The new Cupcakes shop in Leaside. Bernarda Gospic/THE VARSITY

One word can sum up the aesthetic of the recently-opened Cupcakes bakery: pink. There are bubblegum pink walls, a healthy share of pink frosting, pink aprons, pink merchandise. The narrow store is also decorated with bright chandeliers and white shelves featuring pastel, retro ice cream bowls and delicious-looking cakes and candies. Glass cases display charming cupcakes, which come in three sizes: mini, normal, and “big,”the last of which are mammoth cupcakes for brave (or just very hungry) souls.

Cupcakes is the newest franchise of Cupcakes by Heather and Lori, otherwise known as the “Cupcake Girls” from the W Network television series. The Toronto store is the first of its kind outside British Columbia. Cupcakes are prepared fresh on-site using the original recipes of the Cupcake Girls on a rotating basis. The Toronto manifestation of the store is distinguished in featuring roasted marshmallow ice cream from Greg’s, one of the city’s staple ice cream shops, although this treat was not yet available upon my visit to the shop.

I left the store with a box of 12 mini cupcakes, featuring an array of the different available flavours. In a neighbouring coffee shop, I plunged into the selection, along with Varsity photo editor Bernarda Gospic, and my friend and discerning foodie (read: person who likes cupcakes very much), Cam.

The cupcakes are undoubtedly adorable, particularly in their miniature form, although microscopic might be a more fitting term to describe these treats, which seemed to get smaller and smaller with each one we unwrapped. The chocolate cupcakes were more substantial than the vanilla ones; in a feat of gravity, these cakes didn’t even reach the bottom of the cupcake liner.

Our first taste was of the confetti cupcake, a simple vanilla cake with a vanilla buttercream icing and festive sprinkles. Immediately, I found the taste nostalgic, reminiscent of the kosher, non-dairy birthday cakes of my childhood, which always left something to be desired (specifically, taste).

Bernarda Gospic/THE VARSITY

Opting next for a sure-fire hit, we tried the red velvet, which an employee had earlier informed me was the bestselling cupcake in the store. The classic did not disappoint, with a flavourful light cream cheese icing.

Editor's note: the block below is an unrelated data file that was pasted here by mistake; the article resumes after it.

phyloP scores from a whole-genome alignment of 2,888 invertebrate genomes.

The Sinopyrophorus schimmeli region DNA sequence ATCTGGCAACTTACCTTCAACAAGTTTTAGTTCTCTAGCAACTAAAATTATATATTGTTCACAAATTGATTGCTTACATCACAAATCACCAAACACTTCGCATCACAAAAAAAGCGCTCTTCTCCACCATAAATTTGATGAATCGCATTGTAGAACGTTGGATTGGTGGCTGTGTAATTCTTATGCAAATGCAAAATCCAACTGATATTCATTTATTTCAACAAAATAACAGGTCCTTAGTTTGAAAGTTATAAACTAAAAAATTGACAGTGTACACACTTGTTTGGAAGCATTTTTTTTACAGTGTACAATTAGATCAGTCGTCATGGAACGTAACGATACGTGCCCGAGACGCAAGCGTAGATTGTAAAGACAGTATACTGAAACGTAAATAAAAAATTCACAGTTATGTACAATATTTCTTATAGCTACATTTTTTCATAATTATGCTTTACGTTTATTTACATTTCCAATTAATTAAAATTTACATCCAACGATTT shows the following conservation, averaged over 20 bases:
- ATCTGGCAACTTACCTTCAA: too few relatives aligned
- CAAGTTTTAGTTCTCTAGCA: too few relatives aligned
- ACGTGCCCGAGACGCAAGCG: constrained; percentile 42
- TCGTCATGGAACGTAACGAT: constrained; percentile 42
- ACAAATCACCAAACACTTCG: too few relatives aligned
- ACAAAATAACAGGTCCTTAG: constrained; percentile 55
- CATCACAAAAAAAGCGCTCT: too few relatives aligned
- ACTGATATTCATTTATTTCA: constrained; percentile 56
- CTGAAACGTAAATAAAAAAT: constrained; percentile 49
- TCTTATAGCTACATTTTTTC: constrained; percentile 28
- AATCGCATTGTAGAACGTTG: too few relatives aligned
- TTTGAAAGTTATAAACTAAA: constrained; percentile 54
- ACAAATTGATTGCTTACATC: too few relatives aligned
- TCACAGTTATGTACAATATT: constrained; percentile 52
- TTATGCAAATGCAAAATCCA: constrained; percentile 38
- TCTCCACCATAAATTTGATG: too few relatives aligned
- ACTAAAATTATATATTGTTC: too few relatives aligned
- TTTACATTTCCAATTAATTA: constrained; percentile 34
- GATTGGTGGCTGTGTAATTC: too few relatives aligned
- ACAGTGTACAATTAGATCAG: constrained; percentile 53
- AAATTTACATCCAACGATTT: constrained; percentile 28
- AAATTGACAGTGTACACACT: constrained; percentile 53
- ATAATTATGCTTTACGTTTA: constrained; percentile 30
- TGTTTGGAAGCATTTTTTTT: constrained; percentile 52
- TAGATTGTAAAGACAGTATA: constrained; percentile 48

In general, we concluded that the fruit-flavoured cupcakes were far superior to the array of chocolate and vanilla options, due to the attention paid to executing both a delicious cake and a delicious icing. The “Raspberry Beret,” a lemon cake with a raspberry filling, iced with lemon buttercream and a raspberry jam, had a powerful flavour. The surprise hit of the dozen, this cupcake was the best we tried, with the jam providing unexpected sweetness and a nice tang to the cake.

The “Lemon Drop” was also delectable, covered in a rich, tart buttercream. The “Koo Koo,” a coconut cake topped with cream cheese frosting and doused in coconut shavings, was delectable, if not the most aesthetically appealing of all the cupcakes. Less appealing of the fruit flavours was the “Feelin’ Razzy,” a superfluous second raspberry option that had the group feeling more disappointed than razzy.

The chocolate and vanilla cupcakes often fell flat because they relied on unsophisticated buttercreams to provide flavour to bland cake. I had high hopes for the “Caramella,” a chocolate cake filled with caramel, and iced with caramel buttercream. The group, however, was struck silent by the cupcake, which was largely tasteless, except for a vague, perplexing hint of mint. Other chocolate and vanilla selections included the “Sweet 16” (a vanilla cake with pink vanilla buttercream), the aptly titled “Chocolate” (a chocolate cake with chocolate buttercream), and the “Diva” (a chocolate cake with pink vanilla buttercream), which were all basically the same formula in different combinations, and all tasted subpar. The best of this group was the “Mint Condition”, which was redeemed by flavourful mint icing and a chocolate chip topping.

Generally, we felt that Cupcakes could use more unique flavours and more concern for the flavour of both the cakes and the icing. The store and its merchandise are adorable, and there are some gems in the cupcake offerings, but Cupcakes suffers from the too often pervasive blandness of the franchise.

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